The Trends Of Spring/Summer 2019

What’s your take on Celine?” This was the conversational juice that fuelled the front row in the closing moments of the spring/summer 2019 collections. Paris Fashion Week hasn’t been this whipped up since the Ritz closed for refurbishment in 2012 – or maybe since Hedi Slimane, author of this fresh controversy, dropped the Yves from Saint Laurent. Hell hath no fury like a woman overlooked – and many took Slimane’s line-up of young, pencil-thin, predominantly white models as a personal burn.

Those women soothed their outrage with some retail therapy. Philophiles descended on the Céline store like a plague of locusts, buying up every last reserve of Phoebe Philo and her team’s final collection (some, allegedly, in pursuit of a Vestiaire Collective windfall). They’d have taken the accent aigu from the sign above the door if they could have, not to mention all that divine marble flooring that will inevitably go when the stores are redesigned.

The show, reviewed for Vogue by Anders Christian Madsen, injected some drama into a month that has largely been devoid of an overarching theme for fashion’s rune readers to analyse. It made show-goers question whether they were irrelevant in the face of advancing millennial and Gen Z shoppers – for this is whom it is supposed Slimane (and numerous other brands who splashed logos all over their wares) is targeting. It put questions of casting centre stage: let’s not forget Milan’s march of the Nineties supers, now in their forties and fifties and looking better than ever; nor the emergence of Adut Akech, the sassy Sudanese-Australian teenager making a bid for single-moniker status. It made us question what an intelligent, 21st century woman searching subtlety might wear in 2019.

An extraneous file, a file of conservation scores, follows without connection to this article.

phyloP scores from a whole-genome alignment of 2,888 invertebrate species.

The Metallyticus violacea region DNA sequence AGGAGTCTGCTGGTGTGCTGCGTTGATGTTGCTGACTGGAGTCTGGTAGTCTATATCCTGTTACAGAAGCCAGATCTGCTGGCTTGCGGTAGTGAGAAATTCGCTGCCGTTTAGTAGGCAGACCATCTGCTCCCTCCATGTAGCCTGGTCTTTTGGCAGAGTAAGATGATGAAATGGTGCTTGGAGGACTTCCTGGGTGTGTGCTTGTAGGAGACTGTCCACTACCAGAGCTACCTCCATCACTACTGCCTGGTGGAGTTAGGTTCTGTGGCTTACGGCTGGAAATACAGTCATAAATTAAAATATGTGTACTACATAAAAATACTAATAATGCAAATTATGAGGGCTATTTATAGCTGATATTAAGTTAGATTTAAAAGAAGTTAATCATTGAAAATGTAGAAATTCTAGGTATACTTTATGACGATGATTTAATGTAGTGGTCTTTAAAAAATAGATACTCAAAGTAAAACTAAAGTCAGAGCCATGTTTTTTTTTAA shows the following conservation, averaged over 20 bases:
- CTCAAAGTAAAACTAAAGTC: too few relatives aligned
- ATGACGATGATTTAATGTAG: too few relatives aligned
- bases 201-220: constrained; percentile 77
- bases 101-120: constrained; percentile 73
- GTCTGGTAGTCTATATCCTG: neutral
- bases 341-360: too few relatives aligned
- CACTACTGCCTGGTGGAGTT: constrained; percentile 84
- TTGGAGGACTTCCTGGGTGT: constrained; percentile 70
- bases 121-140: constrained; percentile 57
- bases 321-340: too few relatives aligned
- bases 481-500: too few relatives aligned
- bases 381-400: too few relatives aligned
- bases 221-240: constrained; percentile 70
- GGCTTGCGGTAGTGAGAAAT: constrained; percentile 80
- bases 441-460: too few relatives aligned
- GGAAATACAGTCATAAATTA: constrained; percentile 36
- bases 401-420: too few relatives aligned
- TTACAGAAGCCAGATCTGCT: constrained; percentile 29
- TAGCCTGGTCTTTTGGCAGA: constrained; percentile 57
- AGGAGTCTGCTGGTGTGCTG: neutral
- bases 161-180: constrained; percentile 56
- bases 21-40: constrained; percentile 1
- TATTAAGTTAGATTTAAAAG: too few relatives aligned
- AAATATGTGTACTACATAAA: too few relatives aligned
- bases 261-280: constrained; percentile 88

In amongst all this soul-searching (Brett Kavanaugh will never know how many furious show reviews he influenced) was a series of stand-out trends. Lightness of touch and neatness of finish prevailed at myriad houses. The takeaways: the Eighties is still going strong; the colour of the season is beige; we’re dreaming of California shores; can I really pull off cycling shorts with a blazer? Here’s Vogue’s edit of the biggest spring/summer 2019 trends.

beige - The Trends Of Spring/Summer 2019

Christen it with a fancy name – “contemporary oatmeal”, “stony ground” – if you desire, but the catwalks were clear on the colour of the season: be more beige. Riccardo Tisci redrew Burberry in 50 shades of classic-trench-coat colour, and the neutral snuck into collections as diverse as Max Mara (where it was to be expected) and Balmain (where, perhaps, it was not). Head-to-toe is how the internationally sleek will be wearing it come spring.

Burberry

Burberry

Balmain

Balmain

Tibi

Tibi

Tom Ford

Tom Ford

Max Mara

Max Mara
Salvatore Ferragamo
Salvatore Ferragamo
Kenzo
Kenzo
Ermanno Scervino
Ermanno Scervino
Christian Dior
Christian Dior
Jil Sander
Jil Sander
Agnona
Agnona
californiadreaming - The Trends Of Spring/Summer 2019
California on your mind? Must be all that zesty tie dye and those endless wetsuits that slunk down the SS19 runways. Raf Simons kicked things off with Calvin Klein’s homage to Jaws (“one good bite deserves another”, as the Jaws 2 movie poster dictated), dressing models in fangirl T-shirts with unpeeling wetsuit skirts while Proenza Schouler brought up the rear with some polished takes on tied-and-dyed. The Italians caught shark fever in Milan, with surfing-inspired collections at Etro (two real-life surfer girls even walked the catwalk) and Sportmax. Meanwhile in Paris, Marine Serre worked her usual magic on upcycled neoprene wetsuits and transformed them into statement-making gowns.
Calvin Klein
Calvin Klein
No.21
No.21
Marine Serre
Marine Serre
Prada
Prada
MSGM
MSGM
Prabal Gurung
Prabal Gurung
R13
R13
Etro
Etro
Sportmax
Sportmax
Christian Dior
Christian Dior

Source
Author: ELLIE PITHERS